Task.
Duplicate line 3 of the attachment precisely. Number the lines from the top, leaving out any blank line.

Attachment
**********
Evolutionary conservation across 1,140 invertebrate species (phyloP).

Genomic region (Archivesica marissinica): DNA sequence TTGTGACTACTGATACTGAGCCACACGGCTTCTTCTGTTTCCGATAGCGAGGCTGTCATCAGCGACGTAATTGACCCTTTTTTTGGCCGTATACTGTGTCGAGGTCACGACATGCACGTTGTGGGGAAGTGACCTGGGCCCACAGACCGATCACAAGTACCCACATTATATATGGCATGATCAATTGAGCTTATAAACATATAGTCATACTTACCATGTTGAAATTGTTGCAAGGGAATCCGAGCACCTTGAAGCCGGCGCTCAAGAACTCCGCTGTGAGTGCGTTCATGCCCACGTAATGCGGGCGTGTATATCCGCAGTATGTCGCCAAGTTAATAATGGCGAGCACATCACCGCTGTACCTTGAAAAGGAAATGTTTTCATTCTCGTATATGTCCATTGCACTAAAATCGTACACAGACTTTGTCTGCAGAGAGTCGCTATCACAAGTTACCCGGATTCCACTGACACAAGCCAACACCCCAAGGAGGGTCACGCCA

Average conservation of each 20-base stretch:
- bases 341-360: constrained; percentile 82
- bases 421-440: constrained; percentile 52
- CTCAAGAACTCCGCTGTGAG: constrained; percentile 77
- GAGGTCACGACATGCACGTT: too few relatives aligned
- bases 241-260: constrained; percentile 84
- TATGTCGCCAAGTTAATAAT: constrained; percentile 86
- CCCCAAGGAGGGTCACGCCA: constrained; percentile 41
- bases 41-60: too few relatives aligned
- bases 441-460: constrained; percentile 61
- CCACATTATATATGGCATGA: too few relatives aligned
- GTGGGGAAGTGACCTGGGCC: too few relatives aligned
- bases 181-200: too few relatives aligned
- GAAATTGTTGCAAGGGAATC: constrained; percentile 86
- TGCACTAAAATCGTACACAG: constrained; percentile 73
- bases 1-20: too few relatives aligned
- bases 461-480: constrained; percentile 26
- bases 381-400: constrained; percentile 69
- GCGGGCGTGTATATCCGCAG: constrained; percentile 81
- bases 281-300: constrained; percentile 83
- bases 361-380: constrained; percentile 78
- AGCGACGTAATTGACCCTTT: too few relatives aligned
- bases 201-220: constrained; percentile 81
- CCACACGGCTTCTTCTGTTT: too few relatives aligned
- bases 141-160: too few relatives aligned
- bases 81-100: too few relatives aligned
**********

Average conservation of each 20-base stretch: